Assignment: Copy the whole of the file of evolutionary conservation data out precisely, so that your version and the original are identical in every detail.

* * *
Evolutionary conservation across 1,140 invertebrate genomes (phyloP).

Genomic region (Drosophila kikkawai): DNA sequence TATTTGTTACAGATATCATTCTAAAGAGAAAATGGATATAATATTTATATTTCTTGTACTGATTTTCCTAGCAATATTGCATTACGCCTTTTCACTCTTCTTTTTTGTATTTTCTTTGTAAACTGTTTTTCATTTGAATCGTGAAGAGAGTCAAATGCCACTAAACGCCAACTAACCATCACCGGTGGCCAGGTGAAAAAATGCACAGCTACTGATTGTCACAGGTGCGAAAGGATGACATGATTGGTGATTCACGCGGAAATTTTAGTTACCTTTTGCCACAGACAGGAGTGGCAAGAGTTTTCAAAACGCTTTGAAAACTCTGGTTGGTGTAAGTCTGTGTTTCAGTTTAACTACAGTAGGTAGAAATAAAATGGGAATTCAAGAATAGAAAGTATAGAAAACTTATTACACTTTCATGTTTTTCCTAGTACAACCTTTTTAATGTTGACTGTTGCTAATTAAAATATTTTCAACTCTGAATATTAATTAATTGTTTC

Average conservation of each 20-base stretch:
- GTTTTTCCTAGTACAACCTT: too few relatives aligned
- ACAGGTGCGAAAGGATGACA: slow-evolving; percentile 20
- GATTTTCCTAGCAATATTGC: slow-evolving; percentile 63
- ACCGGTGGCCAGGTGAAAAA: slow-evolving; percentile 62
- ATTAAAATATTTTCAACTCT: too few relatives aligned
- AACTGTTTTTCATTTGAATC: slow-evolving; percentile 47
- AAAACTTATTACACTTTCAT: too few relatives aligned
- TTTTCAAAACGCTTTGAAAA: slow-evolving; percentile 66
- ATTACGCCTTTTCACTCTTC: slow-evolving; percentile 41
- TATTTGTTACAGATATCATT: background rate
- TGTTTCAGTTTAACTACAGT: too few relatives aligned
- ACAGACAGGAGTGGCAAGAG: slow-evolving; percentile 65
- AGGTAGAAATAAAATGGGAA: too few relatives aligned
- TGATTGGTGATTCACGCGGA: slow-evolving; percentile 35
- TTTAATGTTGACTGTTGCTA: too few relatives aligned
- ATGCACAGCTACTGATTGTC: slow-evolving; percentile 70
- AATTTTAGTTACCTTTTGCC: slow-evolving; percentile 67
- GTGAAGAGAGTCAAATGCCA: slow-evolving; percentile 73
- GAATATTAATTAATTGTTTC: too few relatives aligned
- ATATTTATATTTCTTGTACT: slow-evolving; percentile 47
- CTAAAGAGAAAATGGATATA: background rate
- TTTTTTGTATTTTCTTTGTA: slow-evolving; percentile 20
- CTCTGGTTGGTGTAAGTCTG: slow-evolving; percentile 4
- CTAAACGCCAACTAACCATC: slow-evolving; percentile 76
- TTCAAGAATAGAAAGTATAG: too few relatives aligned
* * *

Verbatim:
Evolutionary conservation across 1,140 invertebrate genomes (phyloP).

Genomic region (Drosophila kikkawai): DNA sequence TATTTGTTACAGATATCATTCTAAAGAGAAAATGGATATAATATTTATATTTCTTGTACTGATTTTCCTAGCAATATTGCATTACGCCTTTTCACTCTTCTTTTTTGTATTTTCTTTGTAAACTGTTTTTCATTTGAATCGTGAAGAGAGTCAAATGCCACTAAACGCCAACTAACCATCACCGGTGGCCAGGTGAAAAAATGCACAGCTACTGATTGTCACAGGTGCGAAAGGATGACATGATTGGTGATTCACGCGGAAATTTTAGTTACCTTTTGCCACAGACAGGAGTGGCAAGAGTTTTCAAAACGCTTTGAAAACTCTGGTTGGTGTAAGTCTGTGTTTCAGTTTAACTACAGTAGGTAGAAATAAAATGGGAATTCAAGAATAGAAAGTATAGAAAACTTATTACACTTTCATGTTTTTCCTAGTACAACCTTTTTAATGTTGACTGTTGCTAATTAAAATATTTTCAACTCTGAATATTAATTAATTGTTTC

Average conservation of each 20-base stretch:
- GTTTTTCCTAGTACAACCTT: too few relatives aligned
- ACAGGTGCGAAAGGATGACA: slow-evolving; percentile 20
- GATTTTCCTAGCAATATTGC: slow-evolving; percentile 63
- ACCGGTGGCCAGGTGAAAAA: slow-evolving; percentile 62
- ATTAAAATATTTTCAACTCT: too few relatives aligned
- AACTGTTTTTCATTTGAATC: slow-evolving; percentile 47
- AAAACTTATTACACTTTCAT: too few relatives aligned
- TTTTCAAAACGCTTTGAAAA: slow-evolving; percentile 66
- ATTACGCCTTTTCACTCTTC: slow-evolving; percentile 41
- TATTTGTTACAGATATCATT: background rate
- TGTTTCAGTTTAACTACAGT: too few relatives aligned
- ACAGACAGGAGTGGCAAGAG: slow-evolving; percentile 65
- AGGTAGAAATAAAATGGGAA: too few relatives aligned
- TGATTGGTGATTCACGCGGA: slow-evolving; percentile 35
- TTTAATGTTGACTGTTGCTA: too few relatives aligned
- ATGCACAGCTACTGATTGTC: slow-evolving; percentile 70
- AATTTTAGTTACCTTTTGCC: slow-evolving; percentile 67
- GTGAAGAGAGTCAAATGCCA: slow-evolving; percentile 73
- GAATATTAATTAATTGTTTC: too few relatives aligned
- ATATTTATATTTCTTGTACT: slow-evolving; percentile 47
- CTAAAGAGAAAATGGATATA: background rate
- TTTTTTGTATTTTCTTTGTA: slow-evolving; percentile 20
- CTCTGGTTGGTGTAAGTCTG: slow-evolving; percentile 4
- CTAAACGCCAACTAACCATC: slow-evolving; percentile 76
- TTCAAGAATAGAAAGTATAG: too few relatives aligned